In our previous post, we looked at how important it is for residents to have a plan to protect themselves financially in the unfortunate event they become disabled. In this post we will address some critical terms to look for when comparing potential policies.
Perhaps the most important provision in your policy is the definition of “Total Disability.” For physicians, dentists, and other highly specialized professionals who have invested both years and hundreds of thousands of dollars in their careers, a policy that defines “Total Disability” in terms of your inability to perform the specific duties of your “own occupation” (as opposed to “any occupation”) is critical. If your policy defines “Total Disability” as being unable to work in “any occupation,” it will be much more difficult to establish that you are entitled to benefits, in the event you suffer from a disabling condition.
In addition to knowing and understanding your policy’s definition of “total disability,” it is also crucial to know how working in another profession is treated by your policy. For instance, if you happened to be an oral surgeon with an essential tremor, you may no longer be able to operate safely on patients, but you may still be able (and want) to teach. Alternatively, if you happened to be a physician who did not take steps to increase your disability coverage to match your increases in earnings, working in another capacity may be the only way to maintain your lifestyle in the event of disability. Consequently, it is also important to know if your policy will allow you to work in another capacity and still collect benefits. Along those lines, here are a few other provisions you will want to watch out for:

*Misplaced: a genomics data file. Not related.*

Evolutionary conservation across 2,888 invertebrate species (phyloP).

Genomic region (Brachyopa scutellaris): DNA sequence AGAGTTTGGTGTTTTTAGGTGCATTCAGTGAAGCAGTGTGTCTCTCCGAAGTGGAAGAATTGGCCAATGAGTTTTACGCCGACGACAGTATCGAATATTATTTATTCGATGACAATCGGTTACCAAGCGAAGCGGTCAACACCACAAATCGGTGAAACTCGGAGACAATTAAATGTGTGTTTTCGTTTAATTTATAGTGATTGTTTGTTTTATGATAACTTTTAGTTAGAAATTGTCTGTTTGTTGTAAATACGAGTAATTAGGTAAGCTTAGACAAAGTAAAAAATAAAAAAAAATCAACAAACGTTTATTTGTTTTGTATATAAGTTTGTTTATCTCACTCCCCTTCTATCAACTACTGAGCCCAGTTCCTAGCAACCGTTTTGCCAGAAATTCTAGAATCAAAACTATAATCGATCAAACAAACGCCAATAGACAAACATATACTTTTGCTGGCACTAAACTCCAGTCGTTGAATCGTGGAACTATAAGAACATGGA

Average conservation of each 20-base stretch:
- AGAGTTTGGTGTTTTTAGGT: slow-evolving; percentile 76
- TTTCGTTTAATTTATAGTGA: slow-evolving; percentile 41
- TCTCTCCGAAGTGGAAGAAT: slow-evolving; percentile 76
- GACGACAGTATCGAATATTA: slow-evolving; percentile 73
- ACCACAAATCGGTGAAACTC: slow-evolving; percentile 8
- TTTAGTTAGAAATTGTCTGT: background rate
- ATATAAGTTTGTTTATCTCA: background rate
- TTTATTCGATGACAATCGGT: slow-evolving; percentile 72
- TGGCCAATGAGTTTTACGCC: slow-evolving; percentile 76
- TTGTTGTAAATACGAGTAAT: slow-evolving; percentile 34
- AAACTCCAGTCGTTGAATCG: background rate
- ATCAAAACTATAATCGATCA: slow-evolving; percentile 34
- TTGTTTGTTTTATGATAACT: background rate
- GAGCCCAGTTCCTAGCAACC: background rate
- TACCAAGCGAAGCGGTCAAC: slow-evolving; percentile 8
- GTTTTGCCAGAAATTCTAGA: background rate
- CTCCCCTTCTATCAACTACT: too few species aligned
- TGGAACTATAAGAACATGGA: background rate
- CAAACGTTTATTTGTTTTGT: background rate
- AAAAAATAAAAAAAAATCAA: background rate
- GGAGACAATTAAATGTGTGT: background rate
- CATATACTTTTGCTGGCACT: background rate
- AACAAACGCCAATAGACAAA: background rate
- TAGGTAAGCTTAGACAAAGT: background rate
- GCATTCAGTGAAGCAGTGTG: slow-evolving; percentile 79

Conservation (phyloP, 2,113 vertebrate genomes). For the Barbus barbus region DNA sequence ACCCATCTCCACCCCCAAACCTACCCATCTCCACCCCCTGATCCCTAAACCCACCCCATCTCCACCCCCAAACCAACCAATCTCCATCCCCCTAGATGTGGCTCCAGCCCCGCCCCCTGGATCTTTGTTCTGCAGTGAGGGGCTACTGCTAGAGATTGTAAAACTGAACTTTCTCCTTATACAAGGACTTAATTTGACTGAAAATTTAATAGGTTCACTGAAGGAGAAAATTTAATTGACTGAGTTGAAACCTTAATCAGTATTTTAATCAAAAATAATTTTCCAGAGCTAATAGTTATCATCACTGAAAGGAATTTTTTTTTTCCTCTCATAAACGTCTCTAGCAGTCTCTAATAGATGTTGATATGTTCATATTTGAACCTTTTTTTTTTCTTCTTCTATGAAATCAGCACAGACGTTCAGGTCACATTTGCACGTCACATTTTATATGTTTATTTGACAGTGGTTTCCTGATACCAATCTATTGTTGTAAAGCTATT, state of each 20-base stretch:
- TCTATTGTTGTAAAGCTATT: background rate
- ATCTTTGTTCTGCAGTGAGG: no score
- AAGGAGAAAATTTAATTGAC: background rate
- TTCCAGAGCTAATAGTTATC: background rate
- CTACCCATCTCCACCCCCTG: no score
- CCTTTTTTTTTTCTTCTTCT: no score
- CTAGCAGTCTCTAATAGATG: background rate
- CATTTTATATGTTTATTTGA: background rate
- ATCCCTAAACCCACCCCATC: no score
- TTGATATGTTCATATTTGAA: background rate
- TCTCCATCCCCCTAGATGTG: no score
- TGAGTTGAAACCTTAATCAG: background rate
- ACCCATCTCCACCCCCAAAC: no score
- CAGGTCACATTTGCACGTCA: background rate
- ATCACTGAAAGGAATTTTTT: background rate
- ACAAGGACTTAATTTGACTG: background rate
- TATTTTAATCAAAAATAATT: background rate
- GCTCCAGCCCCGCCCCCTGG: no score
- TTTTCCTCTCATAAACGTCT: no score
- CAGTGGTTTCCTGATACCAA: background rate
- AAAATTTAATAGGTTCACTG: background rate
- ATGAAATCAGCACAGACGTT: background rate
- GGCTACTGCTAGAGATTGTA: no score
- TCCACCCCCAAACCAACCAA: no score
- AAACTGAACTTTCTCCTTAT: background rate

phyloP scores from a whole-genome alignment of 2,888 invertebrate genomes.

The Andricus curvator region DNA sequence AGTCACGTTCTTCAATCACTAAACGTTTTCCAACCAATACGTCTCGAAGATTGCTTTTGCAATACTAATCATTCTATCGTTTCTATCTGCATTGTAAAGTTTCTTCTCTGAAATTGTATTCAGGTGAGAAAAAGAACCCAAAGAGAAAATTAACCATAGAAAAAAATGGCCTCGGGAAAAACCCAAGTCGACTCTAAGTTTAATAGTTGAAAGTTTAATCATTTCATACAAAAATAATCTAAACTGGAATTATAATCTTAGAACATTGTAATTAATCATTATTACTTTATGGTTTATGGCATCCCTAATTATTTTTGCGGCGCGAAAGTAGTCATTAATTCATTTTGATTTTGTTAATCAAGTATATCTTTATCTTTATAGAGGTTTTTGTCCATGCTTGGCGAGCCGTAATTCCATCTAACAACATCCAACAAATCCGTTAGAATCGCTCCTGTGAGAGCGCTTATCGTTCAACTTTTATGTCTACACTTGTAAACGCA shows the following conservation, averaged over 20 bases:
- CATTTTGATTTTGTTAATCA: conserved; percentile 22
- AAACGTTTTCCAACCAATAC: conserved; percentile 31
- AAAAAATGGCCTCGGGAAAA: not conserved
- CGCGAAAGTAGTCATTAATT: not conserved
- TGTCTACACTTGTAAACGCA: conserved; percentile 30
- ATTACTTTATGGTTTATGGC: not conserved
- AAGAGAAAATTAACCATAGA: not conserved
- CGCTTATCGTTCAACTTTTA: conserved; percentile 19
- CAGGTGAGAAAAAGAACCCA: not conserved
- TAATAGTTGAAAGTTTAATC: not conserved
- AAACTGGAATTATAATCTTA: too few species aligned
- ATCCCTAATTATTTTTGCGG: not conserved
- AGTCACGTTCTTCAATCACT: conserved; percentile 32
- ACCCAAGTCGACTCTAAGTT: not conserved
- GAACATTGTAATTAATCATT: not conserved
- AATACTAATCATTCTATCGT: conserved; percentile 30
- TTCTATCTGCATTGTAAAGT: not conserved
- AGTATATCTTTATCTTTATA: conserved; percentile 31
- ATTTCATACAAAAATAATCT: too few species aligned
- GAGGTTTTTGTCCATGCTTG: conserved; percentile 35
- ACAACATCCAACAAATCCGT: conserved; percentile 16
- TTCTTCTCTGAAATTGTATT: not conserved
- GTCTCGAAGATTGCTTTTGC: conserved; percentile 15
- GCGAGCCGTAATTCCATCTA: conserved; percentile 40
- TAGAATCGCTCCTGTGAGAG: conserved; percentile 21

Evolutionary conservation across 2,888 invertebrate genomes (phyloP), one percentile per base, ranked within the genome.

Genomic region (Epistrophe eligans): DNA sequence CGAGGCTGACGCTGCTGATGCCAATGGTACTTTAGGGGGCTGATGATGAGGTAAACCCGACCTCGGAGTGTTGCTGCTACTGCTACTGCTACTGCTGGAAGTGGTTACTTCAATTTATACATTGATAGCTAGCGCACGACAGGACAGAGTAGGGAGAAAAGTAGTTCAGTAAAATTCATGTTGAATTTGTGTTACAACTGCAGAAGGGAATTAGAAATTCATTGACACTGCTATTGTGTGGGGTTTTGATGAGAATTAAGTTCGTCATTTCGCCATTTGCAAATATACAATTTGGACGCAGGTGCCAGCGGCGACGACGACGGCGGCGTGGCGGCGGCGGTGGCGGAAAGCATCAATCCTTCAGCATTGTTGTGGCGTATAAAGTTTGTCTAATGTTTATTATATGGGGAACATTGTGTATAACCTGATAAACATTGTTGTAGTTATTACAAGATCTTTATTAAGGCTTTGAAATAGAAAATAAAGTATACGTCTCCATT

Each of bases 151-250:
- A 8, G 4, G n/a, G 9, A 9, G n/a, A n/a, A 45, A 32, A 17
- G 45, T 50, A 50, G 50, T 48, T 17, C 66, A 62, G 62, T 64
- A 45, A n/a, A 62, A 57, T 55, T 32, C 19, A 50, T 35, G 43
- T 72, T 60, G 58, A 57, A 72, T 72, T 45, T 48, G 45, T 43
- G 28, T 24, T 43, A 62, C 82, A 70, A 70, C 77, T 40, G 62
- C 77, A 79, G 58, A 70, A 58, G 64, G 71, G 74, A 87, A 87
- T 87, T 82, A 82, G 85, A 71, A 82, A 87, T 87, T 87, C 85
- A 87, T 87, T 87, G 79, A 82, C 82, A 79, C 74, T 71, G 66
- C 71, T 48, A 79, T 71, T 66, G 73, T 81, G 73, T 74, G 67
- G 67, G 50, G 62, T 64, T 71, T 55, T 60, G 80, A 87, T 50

No Work Provisions
These provisions mandate that you cannot work in another field and still receive benefits. This can be problematic if you do not have sufficient disability coverage to meet all of your financial needs.
These types of provisions require you to work in another occupation. This, of course, can make it impossible to collect on your benefits if your disability prevents you from working.
In our next post we will look at how you can select a plan that grows with you over time, as both your financial obligations and income change.
Attorney Ed Comitz’s article,“Disability Insurance and the Doctor: Will You Be Able to Collect?”, was published in the May/June 2003 issue of AzMed, the publication of the Arizona Medical Association.
The article focuses on own-occupation policies marketed to physicians, the disability insurance claim process, key policy definitions, the hurdles experienced by disabled physicians (including mental health limitations/exclusions), reasons claims are denied, Arizona insurance law (including elements of bad faith and punitive damages for wrongful claim denials).